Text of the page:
8. Nanoparticles in microvias and conductive inks for SMT interconnect
  9. Nanoparticles added to lead-free solders and flip-chip underfills
  10. CNTs: fabrication, characterization (chirality, etc), and properties
  11. CNT effects in solders
  12. CNTs for thermal management and electromagnetic shielding
  13. Graphene for thermal management
  14. Nanowires and nanoscale spring interconnects
  15. Current commercial applications of nanopackaging
  16. Nanoscale modeling and simulation
  17. Summary

The course will be beneficial to electrical, mechanical, and materials engineers alike, or anyone with an interest in electronic device design, fabrication, assembly, or application. The level will be introductory, and accessible to students and graduates in any of these areas or the physical sciences.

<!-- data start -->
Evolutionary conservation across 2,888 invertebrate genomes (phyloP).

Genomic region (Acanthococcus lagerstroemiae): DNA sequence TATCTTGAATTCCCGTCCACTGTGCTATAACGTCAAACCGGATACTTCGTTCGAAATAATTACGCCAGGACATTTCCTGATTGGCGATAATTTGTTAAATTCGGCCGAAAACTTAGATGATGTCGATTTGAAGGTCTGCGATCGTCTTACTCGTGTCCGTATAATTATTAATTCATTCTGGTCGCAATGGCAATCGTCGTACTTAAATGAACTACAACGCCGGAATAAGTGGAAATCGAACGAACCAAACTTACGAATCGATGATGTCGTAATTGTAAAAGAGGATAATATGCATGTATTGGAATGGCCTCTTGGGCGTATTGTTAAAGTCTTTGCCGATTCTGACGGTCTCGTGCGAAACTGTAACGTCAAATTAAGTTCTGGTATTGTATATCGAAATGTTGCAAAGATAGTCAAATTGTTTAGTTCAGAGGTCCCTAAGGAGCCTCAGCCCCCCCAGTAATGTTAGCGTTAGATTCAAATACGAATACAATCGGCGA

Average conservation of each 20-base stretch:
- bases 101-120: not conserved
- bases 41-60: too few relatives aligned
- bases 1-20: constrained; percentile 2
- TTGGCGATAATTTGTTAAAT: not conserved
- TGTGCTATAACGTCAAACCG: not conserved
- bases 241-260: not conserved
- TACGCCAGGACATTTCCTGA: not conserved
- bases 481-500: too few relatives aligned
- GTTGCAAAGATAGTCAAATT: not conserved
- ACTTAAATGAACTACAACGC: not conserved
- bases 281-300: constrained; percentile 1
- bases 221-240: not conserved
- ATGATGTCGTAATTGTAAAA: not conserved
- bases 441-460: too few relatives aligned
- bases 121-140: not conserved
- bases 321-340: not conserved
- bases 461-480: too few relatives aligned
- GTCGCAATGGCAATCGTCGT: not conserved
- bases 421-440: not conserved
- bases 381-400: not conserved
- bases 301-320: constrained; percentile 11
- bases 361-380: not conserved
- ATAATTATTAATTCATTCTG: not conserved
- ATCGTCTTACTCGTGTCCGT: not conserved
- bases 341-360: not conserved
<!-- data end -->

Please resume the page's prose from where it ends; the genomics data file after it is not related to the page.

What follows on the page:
Short Biography

James E. Morris
Department of Electrical & Computer Engineering,
Portland State University, Portland, OR 97207-0751, USA